Working through a financial plan can be complex, and while I’m going to give you some tips here, what I recommend is sitting down with a certified financial planner (CFP). They can review all of your accounts, ensure you are headed in the right direction, and recommend investments to attain your goals.
I am going to provide you with links to help you get to through the basics on your own, as well as give you some tips when picking a financial planner.
Things to consider:
- Complete the GrowthZone Net Worth Statement, Personal Budget, and Financial Goals worksheets to give yourself a good understanding not only of where you sit today, but also where you want to be.
- Understand the difference between the rate you are paying on your debts and what you are gaining as a return on any of your investments.
- Is there an opportunity to consolidate your debt? This is going to be dependent on a number of factors:
- Are your individual payments getting hard to meet?
- Have you been making your payments every month? (This speaks to your credit history and will help determine if the bank will consider you for a loan).
- Do you have any collateral to secure a loan?
- Do you have steady income to support payments?
- Often what happens is people wait until it is too late to consolidate debts – they wait until they have missed payments, hurt their credit score, or been laid off. If you answered yes to the 4 questions above, it might be worth discussing a consolidation loan with your bank to bring everything into one payment and closing out all other debt instruments.
- The more risk an investor takes, the higher return demanded for that risk – that means that if you are not willing to take any risk with your investments your return is going to be low – think GICs at a rate of return less than 1%. If you put this into perspective, the Bank of Canada aims for 2% inflation year over year – this means your money at less than 1% return is actually declining in value.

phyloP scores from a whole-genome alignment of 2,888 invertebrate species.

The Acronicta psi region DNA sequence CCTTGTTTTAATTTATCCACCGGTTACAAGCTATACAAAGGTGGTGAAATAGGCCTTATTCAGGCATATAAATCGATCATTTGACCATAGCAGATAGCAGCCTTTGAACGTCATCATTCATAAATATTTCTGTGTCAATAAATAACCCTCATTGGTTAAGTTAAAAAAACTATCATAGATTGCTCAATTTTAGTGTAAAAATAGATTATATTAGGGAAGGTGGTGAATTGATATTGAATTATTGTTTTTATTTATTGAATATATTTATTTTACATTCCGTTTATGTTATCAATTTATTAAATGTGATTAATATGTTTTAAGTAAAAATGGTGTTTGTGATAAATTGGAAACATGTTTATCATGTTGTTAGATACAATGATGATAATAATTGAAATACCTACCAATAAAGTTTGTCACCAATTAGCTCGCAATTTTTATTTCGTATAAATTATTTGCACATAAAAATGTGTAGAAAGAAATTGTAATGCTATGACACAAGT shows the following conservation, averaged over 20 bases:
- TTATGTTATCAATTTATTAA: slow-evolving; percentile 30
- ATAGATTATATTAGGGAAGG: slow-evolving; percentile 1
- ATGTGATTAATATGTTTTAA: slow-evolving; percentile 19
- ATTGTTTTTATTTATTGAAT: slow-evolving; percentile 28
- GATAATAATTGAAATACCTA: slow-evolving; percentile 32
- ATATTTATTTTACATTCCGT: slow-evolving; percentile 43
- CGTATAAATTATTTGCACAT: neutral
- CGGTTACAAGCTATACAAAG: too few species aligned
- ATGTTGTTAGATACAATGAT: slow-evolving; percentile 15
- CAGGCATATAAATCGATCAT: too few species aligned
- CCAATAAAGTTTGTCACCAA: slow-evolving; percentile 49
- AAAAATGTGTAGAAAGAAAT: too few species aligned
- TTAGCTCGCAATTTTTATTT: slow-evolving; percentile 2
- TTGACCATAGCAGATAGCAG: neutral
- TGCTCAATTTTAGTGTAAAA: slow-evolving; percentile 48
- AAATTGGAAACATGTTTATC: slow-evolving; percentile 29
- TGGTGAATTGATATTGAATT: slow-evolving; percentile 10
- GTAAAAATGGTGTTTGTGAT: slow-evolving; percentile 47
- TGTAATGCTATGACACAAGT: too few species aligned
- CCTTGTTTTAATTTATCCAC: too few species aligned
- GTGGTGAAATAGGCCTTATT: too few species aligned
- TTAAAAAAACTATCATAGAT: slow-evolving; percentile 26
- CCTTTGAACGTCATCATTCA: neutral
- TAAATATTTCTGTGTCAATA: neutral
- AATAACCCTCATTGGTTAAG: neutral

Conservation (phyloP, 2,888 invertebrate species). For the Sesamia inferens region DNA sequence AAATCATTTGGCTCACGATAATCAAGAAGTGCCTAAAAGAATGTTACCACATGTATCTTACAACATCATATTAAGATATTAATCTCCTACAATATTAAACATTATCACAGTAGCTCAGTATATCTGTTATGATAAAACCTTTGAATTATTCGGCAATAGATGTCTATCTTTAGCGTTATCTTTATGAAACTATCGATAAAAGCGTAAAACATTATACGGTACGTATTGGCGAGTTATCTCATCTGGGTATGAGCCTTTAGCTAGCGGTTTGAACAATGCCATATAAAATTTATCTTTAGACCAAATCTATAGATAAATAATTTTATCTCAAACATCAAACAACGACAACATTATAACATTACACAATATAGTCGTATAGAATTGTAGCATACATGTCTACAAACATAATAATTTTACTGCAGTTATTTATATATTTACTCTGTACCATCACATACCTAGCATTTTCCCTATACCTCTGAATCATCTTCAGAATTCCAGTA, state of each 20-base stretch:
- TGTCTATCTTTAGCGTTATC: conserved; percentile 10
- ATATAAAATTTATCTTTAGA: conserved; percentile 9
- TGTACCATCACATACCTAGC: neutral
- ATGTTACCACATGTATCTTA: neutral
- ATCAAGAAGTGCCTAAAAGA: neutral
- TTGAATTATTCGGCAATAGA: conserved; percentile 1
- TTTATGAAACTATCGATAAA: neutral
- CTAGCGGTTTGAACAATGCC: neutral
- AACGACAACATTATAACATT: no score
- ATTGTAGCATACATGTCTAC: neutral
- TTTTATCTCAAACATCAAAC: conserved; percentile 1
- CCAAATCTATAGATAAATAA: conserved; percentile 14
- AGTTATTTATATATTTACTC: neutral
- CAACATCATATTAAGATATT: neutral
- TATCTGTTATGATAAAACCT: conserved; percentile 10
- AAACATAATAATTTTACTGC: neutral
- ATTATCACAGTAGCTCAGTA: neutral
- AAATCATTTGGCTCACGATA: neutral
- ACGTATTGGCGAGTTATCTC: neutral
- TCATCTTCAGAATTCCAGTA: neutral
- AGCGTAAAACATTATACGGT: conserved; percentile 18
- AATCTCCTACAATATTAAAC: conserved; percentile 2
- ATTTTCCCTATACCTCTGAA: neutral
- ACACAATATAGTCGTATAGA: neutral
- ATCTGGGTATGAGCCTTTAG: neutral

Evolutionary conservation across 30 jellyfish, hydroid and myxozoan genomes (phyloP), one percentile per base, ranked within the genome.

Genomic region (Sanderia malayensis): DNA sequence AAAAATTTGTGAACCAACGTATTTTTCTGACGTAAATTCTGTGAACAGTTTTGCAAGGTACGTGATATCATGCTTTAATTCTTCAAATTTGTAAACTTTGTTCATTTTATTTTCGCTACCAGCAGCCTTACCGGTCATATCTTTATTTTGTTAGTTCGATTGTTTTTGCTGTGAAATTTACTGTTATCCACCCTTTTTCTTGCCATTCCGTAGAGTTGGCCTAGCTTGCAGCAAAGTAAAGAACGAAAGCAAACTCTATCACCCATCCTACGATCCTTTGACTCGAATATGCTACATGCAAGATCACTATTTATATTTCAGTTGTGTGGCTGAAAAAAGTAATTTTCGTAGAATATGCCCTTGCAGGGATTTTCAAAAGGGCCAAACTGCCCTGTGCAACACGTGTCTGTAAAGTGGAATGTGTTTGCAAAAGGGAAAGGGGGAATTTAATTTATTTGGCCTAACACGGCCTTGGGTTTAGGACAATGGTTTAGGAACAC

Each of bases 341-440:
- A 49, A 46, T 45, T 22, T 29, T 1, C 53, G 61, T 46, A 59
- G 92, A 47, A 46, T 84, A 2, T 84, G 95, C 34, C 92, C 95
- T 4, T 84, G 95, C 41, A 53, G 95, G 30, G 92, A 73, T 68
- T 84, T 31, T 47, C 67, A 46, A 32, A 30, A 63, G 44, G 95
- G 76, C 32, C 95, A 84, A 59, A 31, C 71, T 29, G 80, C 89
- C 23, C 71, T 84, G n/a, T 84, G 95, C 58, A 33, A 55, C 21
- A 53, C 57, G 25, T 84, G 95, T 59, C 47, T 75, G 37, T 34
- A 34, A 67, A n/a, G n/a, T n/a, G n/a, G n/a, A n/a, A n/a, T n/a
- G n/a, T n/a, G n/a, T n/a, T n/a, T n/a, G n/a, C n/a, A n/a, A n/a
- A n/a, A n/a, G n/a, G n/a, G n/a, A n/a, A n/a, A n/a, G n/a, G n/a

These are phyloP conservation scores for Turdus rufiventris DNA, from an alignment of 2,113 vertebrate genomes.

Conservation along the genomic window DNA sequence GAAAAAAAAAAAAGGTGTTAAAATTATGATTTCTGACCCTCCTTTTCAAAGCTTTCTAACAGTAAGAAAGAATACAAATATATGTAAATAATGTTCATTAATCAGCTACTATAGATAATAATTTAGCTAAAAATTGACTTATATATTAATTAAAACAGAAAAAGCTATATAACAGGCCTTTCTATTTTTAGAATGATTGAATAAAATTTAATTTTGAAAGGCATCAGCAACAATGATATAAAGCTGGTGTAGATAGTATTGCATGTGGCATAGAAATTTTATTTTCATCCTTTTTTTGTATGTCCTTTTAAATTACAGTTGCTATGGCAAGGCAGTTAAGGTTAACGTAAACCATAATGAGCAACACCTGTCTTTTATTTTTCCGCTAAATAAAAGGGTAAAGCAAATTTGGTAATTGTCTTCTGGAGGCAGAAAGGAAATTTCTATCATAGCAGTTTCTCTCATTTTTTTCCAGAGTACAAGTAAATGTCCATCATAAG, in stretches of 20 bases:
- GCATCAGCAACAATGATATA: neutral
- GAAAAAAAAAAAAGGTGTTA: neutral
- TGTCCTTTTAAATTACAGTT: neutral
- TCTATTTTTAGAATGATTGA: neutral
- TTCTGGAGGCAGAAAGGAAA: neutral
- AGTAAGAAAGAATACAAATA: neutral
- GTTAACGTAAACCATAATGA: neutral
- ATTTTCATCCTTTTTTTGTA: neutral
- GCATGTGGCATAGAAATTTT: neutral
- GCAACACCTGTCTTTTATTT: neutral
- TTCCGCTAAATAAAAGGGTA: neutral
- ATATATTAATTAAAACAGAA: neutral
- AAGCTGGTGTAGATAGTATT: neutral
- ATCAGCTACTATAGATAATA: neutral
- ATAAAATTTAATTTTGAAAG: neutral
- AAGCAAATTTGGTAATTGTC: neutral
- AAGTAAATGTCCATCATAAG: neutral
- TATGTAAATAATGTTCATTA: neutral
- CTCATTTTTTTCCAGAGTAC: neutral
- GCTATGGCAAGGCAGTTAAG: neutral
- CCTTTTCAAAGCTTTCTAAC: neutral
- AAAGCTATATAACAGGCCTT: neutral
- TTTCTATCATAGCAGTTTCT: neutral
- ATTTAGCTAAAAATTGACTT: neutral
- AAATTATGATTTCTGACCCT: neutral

Once you have completed the GrowthZone Net Worth Statement,Personal Budget, and Financial Goals and considered all of the above, it’s time to start thinking about what you need to hit those financial goals.
Here are some of my favourite links for figuring out how much you need:
- To retire
- To save each month to hit a financial goal (retirement goal, big purchase, vacation, etc.)
- In fact at this link TD has a number of financial planning calculators to help you determine how much you need for anything.
Once you have this worked out, it’s time to see a financial planner. Depending on your needs you might decide that going to your local bank is the most appropriate option for you. This is perfectly acceptable, as Canadian Banks have high standards for their advisers and access to many diverse investment options.
Tips for choosing a Financial Planner:
- Be prepared, while the planner will work all of this out for you, it is important to have an understanding of your finances going into the meeting.
- Bring all of your documents – all statements and documents listed in the Budget Worksheet, this will ensure that your planner has a full picture and isn’t working with bits and pieces
- Ask for a referral – friends and family aren’t great at talking about money, now is the time to broach the subject, people are picky about money, if they have someone they like to work with, it might be a good fit for you too.
- Interview the planner – and interview more than one. This should be a long term relationship, you want to ensure that you mesh, and that the planner has your best interests in mind.
- Understand the fee structure – depending on the type of investments you are purchasing as well as the type of organization you deal with fees can be commission, fee-only or salary. Ensure you understand.
- Ask for accreditation – ensure that the person you are dealing with has some form of accreditation (specifically if you are investing). This can range anywhere from Investment Funds in Canada, Canadian Securities Courses, to Certified Financial Planner and many more.
- Be aware of the need for due diligence. Your planner is going to ask you a lot of questions. This is good. They need to know you. They need to asses your risk tolerance, to understand your needs, to get to know your family structure. This all helps them build out the best financial plan for you.
Thanks for joining in on the #GrowthZone for Financial Literacy month. For more great #GrowthZone information for your personal and professional growth subscribe today.